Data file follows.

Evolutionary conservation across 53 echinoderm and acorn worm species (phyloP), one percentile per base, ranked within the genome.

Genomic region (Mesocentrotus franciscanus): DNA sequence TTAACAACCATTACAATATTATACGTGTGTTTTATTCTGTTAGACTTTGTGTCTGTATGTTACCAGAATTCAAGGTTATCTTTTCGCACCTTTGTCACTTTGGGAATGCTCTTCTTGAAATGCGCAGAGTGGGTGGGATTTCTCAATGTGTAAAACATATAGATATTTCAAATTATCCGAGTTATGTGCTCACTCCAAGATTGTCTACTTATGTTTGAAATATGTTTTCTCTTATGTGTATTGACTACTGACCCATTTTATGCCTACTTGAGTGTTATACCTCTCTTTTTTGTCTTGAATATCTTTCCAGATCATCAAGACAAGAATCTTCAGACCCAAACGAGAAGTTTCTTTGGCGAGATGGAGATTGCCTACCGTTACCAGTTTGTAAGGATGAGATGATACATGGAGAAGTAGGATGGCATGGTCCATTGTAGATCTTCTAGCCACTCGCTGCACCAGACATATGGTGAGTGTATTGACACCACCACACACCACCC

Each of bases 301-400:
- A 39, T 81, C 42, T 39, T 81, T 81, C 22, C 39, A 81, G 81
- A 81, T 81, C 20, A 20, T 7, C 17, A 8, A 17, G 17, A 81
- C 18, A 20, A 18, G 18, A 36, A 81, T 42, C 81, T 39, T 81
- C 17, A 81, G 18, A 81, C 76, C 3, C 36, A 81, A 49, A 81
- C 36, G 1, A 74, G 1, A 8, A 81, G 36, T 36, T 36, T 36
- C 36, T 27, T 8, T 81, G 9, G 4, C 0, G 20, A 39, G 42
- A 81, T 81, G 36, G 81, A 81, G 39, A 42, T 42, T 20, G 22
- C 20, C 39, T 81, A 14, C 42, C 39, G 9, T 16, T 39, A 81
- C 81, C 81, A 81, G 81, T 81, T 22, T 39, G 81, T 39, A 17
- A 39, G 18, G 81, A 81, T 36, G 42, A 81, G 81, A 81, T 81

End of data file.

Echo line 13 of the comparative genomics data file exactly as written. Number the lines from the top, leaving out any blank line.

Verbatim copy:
- A 39, G 18, G 81, A 81, T 36, G 42, A 81, G 81, A 81, T 81